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Government, police, racism to blame in Dudley George’s death

JUNE 1, 2007 – When Justice Sidney Linden finally tabled his long-awaited report into the death of Dudley George, there was applause in the courtroom from family and supporters of the slain indigenous activist. Twelve years ago, on September 6, 1995, a bullet from the gun of Ontario Provincial Police officer, Kenneth Deane, ended unarmed George’s life. He was only 38. Deane was found criminally negligent in George’s death, but didn’t serve a day in jail, getting two years less a day community service.[1]

Linden’s report concluded that George’s death resulted from: Ottawa’s long-term neglect of indigenous land claims; the provincial Tory government’s “imperative for speed”; and “cultural insensitivity and racism” on the part of some of the provincial police involved. Mike Harris, Ontario premier at the time, was partially let off the hook. Linden didn’t find that he had “crossed the line” and ordered the cops to attack. But Linden did find that Harris made racist comments. “After carefully assessing the evidence, it is my view that Michael Harris made the statement ‘I want the f___ing Indians out of the park,” Linden wrote. “I agree with premier Harris’s characterization of the statement … as racist.”[2]

The key thing is –the long campaign for justice for Dudley George, has been vindicated, in spite of years of roadblocks and racism.

George was involved in the peaceful reclamation of land at Stony Point, which was “temporarily” confiscated by the federal government during wartime in 1942, but never returned. In 1993, 51 years later, Stony Point band members began moving onto the land. September 1995, the military withdrew when another group arrived, and built barricades at nearby Ipperwash Provincial Park. Days later, George was dead.[3]

“I thought he gave us a good report,” said Dudley’s brother Sam. “I think the report honours my brother. He started out to do something. This carries on from there.” But all knew that this report was just one piece of a much bigger puzzle. “I don’t want to discount or minimalize that, but they are words,” said Chief Dave General of the Six Nations Reserve near Hamilton. Members of his community have been occupying a former housing site on indigenous land near Caledonia for more than a year. “We’ve got to put action into words.” [4]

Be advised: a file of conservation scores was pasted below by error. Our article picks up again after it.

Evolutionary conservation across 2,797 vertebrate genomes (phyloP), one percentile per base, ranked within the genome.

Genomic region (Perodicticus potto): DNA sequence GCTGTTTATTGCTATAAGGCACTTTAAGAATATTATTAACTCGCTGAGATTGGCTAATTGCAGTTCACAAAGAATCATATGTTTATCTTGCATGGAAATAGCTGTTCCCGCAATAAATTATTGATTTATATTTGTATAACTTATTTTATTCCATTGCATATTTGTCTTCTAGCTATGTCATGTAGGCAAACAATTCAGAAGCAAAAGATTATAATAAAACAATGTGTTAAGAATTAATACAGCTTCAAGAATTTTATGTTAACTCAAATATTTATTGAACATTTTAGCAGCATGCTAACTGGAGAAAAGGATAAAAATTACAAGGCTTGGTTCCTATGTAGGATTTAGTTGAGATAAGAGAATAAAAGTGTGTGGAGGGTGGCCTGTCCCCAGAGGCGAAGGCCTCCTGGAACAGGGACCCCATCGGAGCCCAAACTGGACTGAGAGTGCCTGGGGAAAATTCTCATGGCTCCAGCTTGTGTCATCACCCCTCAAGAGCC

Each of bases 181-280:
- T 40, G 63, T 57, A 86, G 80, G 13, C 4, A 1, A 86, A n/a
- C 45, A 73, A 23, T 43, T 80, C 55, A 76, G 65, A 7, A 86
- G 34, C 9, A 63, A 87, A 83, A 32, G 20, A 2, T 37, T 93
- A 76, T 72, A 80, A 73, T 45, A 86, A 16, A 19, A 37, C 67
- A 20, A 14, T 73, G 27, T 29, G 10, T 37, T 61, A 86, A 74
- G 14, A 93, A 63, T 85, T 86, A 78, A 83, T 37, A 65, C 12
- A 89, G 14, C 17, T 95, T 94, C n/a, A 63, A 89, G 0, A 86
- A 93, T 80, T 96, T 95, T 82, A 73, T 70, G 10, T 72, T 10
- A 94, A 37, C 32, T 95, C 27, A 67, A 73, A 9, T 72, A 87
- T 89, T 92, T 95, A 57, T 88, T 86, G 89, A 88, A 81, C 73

There are some very clear ideas coming forward as to what that action should be

  • First, Harris should apologize. “We hold him partly responsible for what happened for acting too fast.”
  • Second, the disputed land should be returned to indigenous control immediately. “Can we agree, in the next week or so, to commit that those 109 acres [about 269 hectares] be returned to native people?” said Sam.
  • Third, the various levels of government must learn the lessons from this report. In Ontario, the dispute in Caledonia, must be settled, respecting the just claims of the Six Nations. At the federal level, the government must put on a fast track processes to arrive at just land claims settlements for the hundreds of other outstanding land claims issues in Canada.

© 2007 Paul Kellogg. This work is licensed under a CC BY 4.0 license.


[1] Pearce Bannon, “Ipperwash Natives Outraged over Sentence,” The Spectator, April 4, 1998, sec. News.

[2] Chinta Puxley, “Neglect of Land Claims, Impatience, Cultural Insensitivity Led to Ipperwash Death,” Canadian Press NewsWire, May 31, 2007.

[3] CBC News, “CBC News In Depth: Ipperwash,” CBC News In Depth, May 31, 2007,

[4] Quoted in Peter Edwards and Robyn Doolittle, “George’s Family Praises Findings,” Toronto Star, June 1, 2007, sec. News.

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